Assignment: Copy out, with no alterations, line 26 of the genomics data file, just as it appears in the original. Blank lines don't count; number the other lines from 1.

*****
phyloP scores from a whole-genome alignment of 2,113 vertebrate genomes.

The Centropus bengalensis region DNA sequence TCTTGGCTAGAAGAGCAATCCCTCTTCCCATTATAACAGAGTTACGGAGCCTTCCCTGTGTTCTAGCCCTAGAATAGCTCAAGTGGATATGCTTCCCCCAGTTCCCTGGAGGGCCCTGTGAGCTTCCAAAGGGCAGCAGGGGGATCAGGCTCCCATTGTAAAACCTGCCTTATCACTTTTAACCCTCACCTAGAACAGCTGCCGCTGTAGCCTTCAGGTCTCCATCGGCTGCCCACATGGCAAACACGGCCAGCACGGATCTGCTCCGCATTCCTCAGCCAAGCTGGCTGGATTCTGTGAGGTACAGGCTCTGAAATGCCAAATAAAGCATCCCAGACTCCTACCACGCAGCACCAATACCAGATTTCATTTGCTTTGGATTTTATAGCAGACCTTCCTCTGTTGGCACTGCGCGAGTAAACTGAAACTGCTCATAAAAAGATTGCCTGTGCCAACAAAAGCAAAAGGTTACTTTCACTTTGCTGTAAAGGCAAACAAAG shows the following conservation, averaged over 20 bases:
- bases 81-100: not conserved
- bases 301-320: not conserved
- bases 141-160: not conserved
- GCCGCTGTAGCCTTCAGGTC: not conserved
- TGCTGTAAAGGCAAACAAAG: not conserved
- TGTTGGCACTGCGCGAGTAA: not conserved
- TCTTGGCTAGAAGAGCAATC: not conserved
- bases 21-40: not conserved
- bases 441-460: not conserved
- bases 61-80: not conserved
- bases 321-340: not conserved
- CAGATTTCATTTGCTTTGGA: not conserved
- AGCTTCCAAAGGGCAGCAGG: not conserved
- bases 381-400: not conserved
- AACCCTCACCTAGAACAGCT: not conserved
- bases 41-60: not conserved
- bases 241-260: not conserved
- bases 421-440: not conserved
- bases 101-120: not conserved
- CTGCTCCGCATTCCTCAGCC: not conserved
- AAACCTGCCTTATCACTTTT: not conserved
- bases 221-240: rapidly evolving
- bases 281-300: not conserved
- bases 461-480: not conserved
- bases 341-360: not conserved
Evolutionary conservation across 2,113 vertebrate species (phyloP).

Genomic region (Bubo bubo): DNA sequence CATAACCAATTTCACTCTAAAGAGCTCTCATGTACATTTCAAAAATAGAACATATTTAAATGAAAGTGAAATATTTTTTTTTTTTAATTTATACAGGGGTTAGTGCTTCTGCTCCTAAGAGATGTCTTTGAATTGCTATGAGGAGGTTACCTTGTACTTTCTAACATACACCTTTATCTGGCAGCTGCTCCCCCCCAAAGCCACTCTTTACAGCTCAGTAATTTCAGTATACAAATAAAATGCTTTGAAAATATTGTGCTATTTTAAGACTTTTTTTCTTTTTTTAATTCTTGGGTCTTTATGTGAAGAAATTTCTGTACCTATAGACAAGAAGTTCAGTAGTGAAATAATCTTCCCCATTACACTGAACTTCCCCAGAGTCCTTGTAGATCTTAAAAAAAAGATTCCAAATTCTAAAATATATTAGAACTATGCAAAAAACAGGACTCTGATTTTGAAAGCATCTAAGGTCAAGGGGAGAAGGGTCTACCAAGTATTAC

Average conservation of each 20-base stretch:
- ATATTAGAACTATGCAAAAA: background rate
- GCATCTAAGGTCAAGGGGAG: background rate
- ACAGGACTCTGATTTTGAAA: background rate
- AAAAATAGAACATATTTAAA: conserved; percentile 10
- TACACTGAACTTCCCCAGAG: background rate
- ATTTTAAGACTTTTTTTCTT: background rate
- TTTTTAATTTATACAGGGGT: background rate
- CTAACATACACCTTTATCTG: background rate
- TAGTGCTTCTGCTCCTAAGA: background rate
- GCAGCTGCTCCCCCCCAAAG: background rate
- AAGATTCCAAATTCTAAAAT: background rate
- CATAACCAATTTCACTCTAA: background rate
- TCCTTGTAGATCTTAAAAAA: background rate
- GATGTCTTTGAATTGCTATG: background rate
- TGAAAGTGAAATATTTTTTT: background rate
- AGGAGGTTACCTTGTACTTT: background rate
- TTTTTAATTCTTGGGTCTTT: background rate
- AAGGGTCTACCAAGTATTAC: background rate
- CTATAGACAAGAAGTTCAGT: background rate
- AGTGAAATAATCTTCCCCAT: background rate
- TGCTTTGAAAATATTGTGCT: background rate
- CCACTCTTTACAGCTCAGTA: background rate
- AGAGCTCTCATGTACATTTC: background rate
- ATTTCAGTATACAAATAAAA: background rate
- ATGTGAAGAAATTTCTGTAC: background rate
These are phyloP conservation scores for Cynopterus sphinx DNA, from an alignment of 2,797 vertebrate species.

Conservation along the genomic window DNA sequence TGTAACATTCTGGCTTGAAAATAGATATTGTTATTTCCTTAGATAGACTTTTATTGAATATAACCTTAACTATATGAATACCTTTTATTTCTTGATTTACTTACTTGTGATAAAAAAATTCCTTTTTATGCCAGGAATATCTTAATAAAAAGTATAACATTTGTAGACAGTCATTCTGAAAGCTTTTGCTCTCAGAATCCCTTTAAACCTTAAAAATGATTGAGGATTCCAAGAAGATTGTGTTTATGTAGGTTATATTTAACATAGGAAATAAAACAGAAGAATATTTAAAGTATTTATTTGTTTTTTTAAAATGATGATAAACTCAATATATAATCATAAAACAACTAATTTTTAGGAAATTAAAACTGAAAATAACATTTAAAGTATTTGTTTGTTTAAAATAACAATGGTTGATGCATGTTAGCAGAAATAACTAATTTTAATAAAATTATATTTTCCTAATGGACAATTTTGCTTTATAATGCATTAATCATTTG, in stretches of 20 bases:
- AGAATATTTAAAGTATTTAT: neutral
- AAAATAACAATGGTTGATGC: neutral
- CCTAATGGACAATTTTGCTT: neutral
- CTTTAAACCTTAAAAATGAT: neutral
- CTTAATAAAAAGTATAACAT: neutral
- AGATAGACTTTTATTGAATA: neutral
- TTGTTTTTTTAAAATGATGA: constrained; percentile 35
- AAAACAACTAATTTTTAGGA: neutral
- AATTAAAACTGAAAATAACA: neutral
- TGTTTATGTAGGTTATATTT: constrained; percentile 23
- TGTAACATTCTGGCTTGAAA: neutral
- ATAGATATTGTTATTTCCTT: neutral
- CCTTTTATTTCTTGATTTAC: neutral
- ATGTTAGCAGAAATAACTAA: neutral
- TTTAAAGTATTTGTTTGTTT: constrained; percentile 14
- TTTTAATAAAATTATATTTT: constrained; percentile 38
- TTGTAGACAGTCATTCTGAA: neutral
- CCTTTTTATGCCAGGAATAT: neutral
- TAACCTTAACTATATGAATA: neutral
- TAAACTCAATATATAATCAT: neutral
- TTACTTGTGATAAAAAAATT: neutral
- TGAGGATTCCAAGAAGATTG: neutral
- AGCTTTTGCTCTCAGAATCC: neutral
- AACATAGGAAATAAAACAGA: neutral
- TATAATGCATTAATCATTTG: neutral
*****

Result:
- bases 461-480: not conserved